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Filling and Humidity

Discussion in 'Compressors, Boosters and Blending Systems' started by ATJ, Jul 9, 2020.

  1. 100days-a-year

    100days-a-year Solo Diver

    # of Dives: 5,000 - ∞
    Location: NE Florida
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    Guess I died a while back and none of the compressors survived. My last 5000 or so dives have all been filled by onboard compressors , not only high humidity but salt in the air as well. Pretty sure the filters were not changed as often as recommended either. When they were changed it was rare to see anything out of the ordinary.
     
    AfterDark, couv and Yawana-Dive like this.
  2. KWS

    KWS ScubaBoard Supporter ScubaBoard Supporter

    # of Dives: 500 - 999
    Location: SE TEXAS
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    With manual drains I am having a hard time pin pointing the reason for the 75% spec. As mentioned by others 75% is not an unusual RH for fla and my location in SE texas. Most compressors I have been involved with are impossible to pump water adn cause damage. they have reed valves so you can not push water to a dead head. there fore any moisture would be pushed to the next mechanical separator. the mext thing is that 75% at 90F is no longer 95% whenthe gas igets heated to say 130F from compression. Probably the reason why there is no drain capability for he first stage output.

    I was looking for documentation o the compressor and found a picture which shows only one moisture separator on the final stage. I am wondering whether the 75 spec is set to provide a life measurement of the filter. IE 40k cuft on a filter so long as the compressor does not exceed 75%. which is not a factor of the cpmpressor but the filter system used in the package. You have what looks like a 4 cuft compressor at 225-330 bar output. 75% for the system may be valid but not a concern imo.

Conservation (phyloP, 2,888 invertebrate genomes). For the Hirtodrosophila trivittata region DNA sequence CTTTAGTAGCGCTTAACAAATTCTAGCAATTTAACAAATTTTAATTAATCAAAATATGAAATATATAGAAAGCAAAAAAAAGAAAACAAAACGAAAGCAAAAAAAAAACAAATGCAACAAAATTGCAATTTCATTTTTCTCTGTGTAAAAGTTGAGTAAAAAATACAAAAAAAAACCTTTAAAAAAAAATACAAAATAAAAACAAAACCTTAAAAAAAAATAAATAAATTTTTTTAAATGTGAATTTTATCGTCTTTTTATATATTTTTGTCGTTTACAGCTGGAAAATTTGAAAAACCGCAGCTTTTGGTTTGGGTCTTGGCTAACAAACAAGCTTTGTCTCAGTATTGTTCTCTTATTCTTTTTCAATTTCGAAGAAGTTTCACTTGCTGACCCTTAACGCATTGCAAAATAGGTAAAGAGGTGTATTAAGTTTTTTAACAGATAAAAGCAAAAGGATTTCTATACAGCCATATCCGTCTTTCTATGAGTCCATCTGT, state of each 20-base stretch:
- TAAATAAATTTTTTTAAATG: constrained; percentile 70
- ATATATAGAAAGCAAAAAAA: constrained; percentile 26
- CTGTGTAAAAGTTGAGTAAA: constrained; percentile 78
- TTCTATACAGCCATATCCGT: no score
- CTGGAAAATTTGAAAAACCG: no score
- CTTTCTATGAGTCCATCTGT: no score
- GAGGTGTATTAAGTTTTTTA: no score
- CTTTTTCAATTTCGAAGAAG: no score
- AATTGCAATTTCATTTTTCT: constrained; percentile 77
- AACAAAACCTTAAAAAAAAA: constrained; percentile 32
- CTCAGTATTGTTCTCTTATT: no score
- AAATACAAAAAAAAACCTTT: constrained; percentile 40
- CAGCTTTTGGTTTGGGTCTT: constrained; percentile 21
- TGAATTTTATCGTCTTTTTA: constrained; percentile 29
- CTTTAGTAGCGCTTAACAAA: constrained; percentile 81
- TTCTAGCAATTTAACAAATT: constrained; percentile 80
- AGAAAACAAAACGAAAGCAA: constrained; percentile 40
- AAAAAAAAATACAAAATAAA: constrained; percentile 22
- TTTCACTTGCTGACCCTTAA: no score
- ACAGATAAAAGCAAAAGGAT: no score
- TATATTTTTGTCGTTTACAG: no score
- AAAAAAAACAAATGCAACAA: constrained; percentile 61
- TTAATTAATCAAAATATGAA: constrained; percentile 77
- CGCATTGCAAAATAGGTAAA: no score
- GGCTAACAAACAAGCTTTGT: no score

3. ATJ

    ATJ Barracuda

    # of Dives: 1,000 - 2,499
    Location: Sydney, NSW, Australia
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    This is not spec. This is just what he said. He only runs his compressor below 75% RH, too.
     
  4. Miyaru

    Miyaru Tec Instructor ScubaBoard Sponsor

    # of Dives: 2,500 - 4,999
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    KWS likes this.
  5. KWS

    KWS ScubaBoard Supporter ScubaBoard Supporter

    # of Dives: 500 - 999
    Location: SE TEXAS
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    so its his whim and not a spec based opinion.
     
  6. KWS

    KWS ScubaBoard Supporter ScubaBoard Supporter

    # of Dives: 500 - 999
    Location: SE TEXAS
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    absolutely correct about the BPR or PMV . it is the key to making the mechanical moisture separator function.
     
  7. tbone1004

    tbone1004 Technical Instructor ScubaBoard Supporter

    # of Dives: I'm a Fish!
    Location: Greenville, South Carolina, United States
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    even with auto drains, you can set the drain intervals fairly easily on most of them. Some of the newer Securus systems are a bit irritating to deal with, but it's still possible to set.
     
    KWS and AfterDark like this.
  8. rjack321

    rjack321 ScubaBoard Supporter ScubaBoard Supporter

    # of Dives: 1,000 - 2,499
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    Relative humidity is always 100% once the gas is in the 1st stage of the compressor, this "75% rule" is complete malarky
     
    AfterDark, sunnyboy and tmassey like this.
  9. KWS

    KWS ScubaBoard Supporter ScubaBoard Supporter

    # of Dives: 500 - 999
    Location: SE TEXAS
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    I was trying to fund a justification for the 75% thing. It made no sense to me I thought that perhaps with the factory setting the RH had a limit of 75 unless you autodumped more often.
     
  10. KWS

    KWS ScubaBoard Supporter ScubaBoard Supporter

    # of Dives: 500 - 999
    Location: SE TEXAS
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    Yes the difference in the input RH is how much condensation you generate between stage 1 and 2. 95% will produce more water than 75 will , and yes after it reaches 100 the RH stays the same only the amount of water to the first moisture seperator drain changes from little to a lot. still with check valve type valves it should never be a problem with any stage 2 operation functionality.
     

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